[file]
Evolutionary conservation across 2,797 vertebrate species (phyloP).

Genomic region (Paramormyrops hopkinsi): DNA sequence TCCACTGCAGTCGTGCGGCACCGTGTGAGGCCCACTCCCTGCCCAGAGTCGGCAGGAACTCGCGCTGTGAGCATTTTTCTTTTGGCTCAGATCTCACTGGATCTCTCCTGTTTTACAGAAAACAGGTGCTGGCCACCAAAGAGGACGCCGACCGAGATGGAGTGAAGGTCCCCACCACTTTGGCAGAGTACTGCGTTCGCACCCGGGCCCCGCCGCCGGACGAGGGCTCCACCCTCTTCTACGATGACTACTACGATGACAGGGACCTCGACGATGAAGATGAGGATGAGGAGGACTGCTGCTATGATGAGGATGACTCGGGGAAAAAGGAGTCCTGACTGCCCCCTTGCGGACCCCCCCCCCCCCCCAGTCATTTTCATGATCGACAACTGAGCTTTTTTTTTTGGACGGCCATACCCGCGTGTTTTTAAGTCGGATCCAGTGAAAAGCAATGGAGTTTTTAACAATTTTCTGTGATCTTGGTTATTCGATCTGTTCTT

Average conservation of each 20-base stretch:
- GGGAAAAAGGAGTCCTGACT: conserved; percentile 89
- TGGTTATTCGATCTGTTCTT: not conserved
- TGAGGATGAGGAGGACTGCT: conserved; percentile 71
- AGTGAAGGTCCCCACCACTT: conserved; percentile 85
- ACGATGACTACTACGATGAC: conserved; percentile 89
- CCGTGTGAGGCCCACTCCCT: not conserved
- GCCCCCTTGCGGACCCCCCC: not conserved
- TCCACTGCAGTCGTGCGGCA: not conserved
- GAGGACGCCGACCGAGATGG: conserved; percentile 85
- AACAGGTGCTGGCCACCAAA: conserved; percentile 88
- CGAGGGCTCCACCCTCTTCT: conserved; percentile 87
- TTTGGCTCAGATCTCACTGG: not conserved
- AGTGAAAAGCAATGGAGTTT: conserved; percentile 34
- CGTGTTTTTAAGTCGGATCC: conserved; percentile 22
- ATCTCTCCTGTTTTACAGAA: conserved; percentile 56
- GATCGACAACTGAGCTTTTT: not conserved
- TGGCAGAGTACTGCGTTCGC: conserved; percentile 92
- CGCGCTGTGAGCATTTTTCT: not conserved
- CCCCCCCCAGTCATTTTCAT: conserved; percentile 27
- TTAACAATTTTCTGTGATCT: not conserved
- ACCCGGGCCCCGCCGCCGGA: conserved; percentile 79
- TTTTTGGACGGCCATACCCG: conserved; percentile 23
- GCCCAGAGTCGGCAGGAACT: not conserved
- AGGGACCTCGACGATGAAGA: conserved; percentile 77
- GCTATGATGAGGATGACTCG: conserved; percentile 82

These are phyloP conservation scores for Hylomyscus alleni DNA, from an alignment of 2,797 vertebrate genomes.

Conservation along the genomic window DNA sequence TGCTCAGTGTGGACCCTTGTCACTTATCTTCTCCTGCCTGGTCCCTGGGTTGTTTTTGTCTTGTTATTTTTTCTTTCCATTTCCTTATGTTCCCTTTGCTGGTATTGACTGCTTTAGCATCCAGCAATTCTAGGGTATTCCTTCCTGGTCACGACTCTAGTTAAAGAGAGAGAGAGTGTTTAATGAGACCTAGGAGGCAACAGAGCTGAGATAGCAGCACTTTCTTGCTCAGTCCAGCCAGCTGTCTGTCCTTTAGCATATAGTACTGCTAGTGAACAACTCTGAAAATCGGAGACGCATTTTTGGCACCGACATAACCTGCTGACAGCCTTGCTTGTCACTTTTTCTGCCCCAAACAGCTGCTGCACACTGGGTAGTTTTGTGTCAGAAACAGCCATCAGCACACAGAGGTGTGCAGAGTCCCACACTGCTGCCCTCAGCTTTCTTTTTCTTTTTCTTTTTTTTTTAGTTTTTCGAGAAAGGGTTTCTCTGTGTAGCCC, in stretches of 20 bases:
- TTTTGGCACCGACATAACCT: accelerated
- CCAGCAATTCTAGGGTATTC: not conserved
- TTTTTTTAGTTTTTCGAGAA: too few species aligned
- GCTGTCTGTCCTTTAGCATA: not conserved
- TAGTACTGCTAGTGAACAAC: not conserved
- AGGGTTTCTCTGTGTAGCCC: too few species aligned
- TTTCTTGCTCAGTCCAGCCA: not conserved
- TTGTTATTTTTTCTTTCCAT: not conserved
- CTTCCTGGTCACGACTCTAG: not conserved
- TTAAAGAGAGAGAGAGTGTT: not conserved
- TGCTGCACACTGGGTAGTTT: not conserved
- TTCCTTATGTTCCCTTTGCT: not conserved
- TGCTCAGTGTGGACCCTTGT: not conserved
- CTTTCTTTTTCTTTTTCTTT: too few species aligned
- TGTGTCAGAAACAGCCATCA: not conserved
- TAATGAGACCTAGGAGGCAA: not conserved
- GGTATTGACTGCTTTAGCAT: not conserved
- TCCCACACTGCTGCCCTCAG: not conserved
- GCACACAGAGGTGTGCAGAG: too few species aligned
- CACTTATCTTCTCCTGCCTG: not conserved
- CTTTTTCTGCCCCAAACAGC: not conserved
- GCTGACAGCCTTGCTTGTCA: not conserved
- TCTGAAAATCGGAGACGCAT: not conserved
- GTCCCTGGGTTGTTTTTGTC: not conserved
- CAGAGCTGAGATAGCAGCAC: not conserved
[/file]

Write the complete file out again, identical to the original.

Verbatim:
Evolutionary conservation across 2,797 vertebrate species (phyloP).

Genomic region (Paramormyrops hopkinsi): DNA sequence TCCACTGCAGTCGTGCGGCACCGTGTGAGGCCCACTCCCTGCCCAGAGTCGGCAGGAACTCGCGCTGTGAGCATTTTTCTTTTGGCTCAGATCTCACTGGATCTCTCCTGTTTTACAGAAAACAGGTGCTGGCCACCAAAGAGGACGCCGACCGAGATGGAGTGAAGGTCCCCACCACTTTGGCAGAGTACTGCGTTCGCACCCGGGCCCCGCCGCCGGACGAGGGCTCCACCCTCTTCTACGATGACTACTACGATGACAGGGACCTCGACGATGAAGATGAGGATGAGGAGGACTGCTGCTATGATGAGGATGACTCGGGGAAAAAGGAGTCCTGACTGCCCCCTTGCGGACCCCCCCCCCCCCCCAGTCATTTTCATGATCGACAACTGAGCTTTTTTTTTTGGACGGCCATACCCGCGTGTTTTTAAGTCGGATCCAGTGAAAAGCAATGGAGTTTTTAACAATTTTCTGTGATCTTGGTTATTCGATCTGTTCTT

Average conservation of each 20-base stretch:
- GGGAAAAAGGAGTCCTGACT: conserved; percentile 89
- TGGTTATTCGATCTGTTCTT: not conserved
- TGAGGATGAGGAGGACTGCT: conserved; percentile 71
- AGTGAAGGTCCCCACCACTT: conserved; percentile 85
- ACGATGACTACTACGATGAC: conserved; percentile 89
- CCGTGTGAGGCCCACTCCCT: not conserved
- GCCCCCTTGCGGACCCCCCC: not conserved
- TCCACTGCAGTCGTGCGGCA: not conserved
- GAGGACGCCGACCGAGATGG: conserved; percentile 85
- AACAGGTGCTGGCCACCAAA: conserved; percentile 88
- CGAGGGCTCCACCCTCTTCT: conserved; percentile 87
- TTTGGCTCAGATCTCACTGG: not conserved
- AGTGAAAAGCAATGGAGTTT: conserved; percentile 34
- CGTGTTTTTAAGTCGGATCC: conserved; percentile 22
- ATCTCTCCTGTTTTACAGAA: conserved; percentile 56
- GATCGACAACTGAGCTTTTT: not conserved
- TGGCAGAGTACTGCGTTCGC: conserved; percentile 92
- CGCGCTGTGAGCATTTTTCT: not conserved
- CCCCCCCCAGTCATTTTCAT: conserved; percentile 27
- TTAACAATTTTCTGTGATCT: not conserved
- ACCCGGGCCCCGCCGCCGGA: conserved; percentile 79
- TTTTTGGACGGCCATACCCG: conserved; percentile 23
- GCCCAGAGTCGGCAGGAACT: not conserved
- AGGGACCTCGACGATGAAGA: conserved; percentile 77
- GCTATGATGAGGATGACTCG: conserved; percentile 82

These are phyloP conservation scores for Hylomyscus alleni DNA, from an alignment of 2,797 vertebrate genomes.

Conservation along the genomic window DNA sequence TGCTCAGTGTGGACCCTTGTCACTTATCTTCTCCTGCCTGGTCCCTGGGTTGTTTTTGTCTTGTTATTTTTTCTTTCCATTTCCTTATGTTCCCTTTGCTGGTATTGACTGCTTTAGCATCCAGCAATTCTAGGGTATTCCTTCCTGGTCACGACTCTAGTTAAAGAGAGAGAGAGTGTTTAATGAGACCTAGGAGGCAACAGAGCTGAGATAGCAGCACTTTCTTGCTCAGTCCAGCCAGCTGTCTGTCCTTTAGCATATAGTACTGCTAGTGAACAACTCTGAAAATCGGAGACGCATTTTTGGCACCGACATAACCTGCTGACAGCCTTGCTTGTCACTTTTTCTGCCCCAAACAGCTGCTGCACACTGGGTAGTTTTGTGTCAGAAACAGCCATCAGCACACAGAGGTGTGCAGAGTCCCACACTGCTGCCCTCAGCTTTCTTTTTCTTTTTCTTTTTTTTTTAGTTTTTCGAGAAAGGGTTTCTCTGTGTAGCCC, in stretches of 20 bases:
- TTTTGGCACCGACATAACCT: accelerated
- CCAGCAATTCTAGGGTATTC: not conserved
- TTTTTTTAGTTTTTCGAGAA: too few species aligned
- GCTGTCTGTCCTTTAGCATA: not conserved
- TAGTACTGCTAGTGAACAAC: not conserved
- AGGGTTTCTCTGTGTAGCCC: too few species aligned
- TTTCTTGCTCAGTCCAGCCA: not conserved
- TTGTTATTTTTTCTTTCCAT: not conserved
- CTTCCTGGTCACGACTCTAG: not conserved
- TTAAAGAGAGAGAGAGTGTT: not conserved
- TGCTGCACACTGGGTAGTTT: not conserved
- TTCCTTATGTTCCCTTTGCT: not conserved
- TGCTCAGTGTGGACCCTTGT: not conserved
- CTTTCTTTTTCTTTTTCTTT: too few species aligned
- TGTGTCAGAAACAGCCATCA: not conserved
- TAATGAGACCTAGGAGGCAA: not conserved
- GGTATTGACTGCTTTAGCAT: not conserved
- TCCCACACTGCTGCCCTCAG: not conserved
- GCACACAGAGGTGTGCAGAG: too few species aligned
- CACTTATCTTCTCCTGCCTG: not conserved
- CTTTTTCTGCCCCAAACAGC: not conserved
- GCTGACAGCCTTGCTTGTCA: not conserved
- TCTGAAAATCGGAGACGCAT: not conserved
- GTCCCTGGGTTGTTTTTGTC: not conserved
- CAGAGCTGAGATAGCAGCAC: not conserved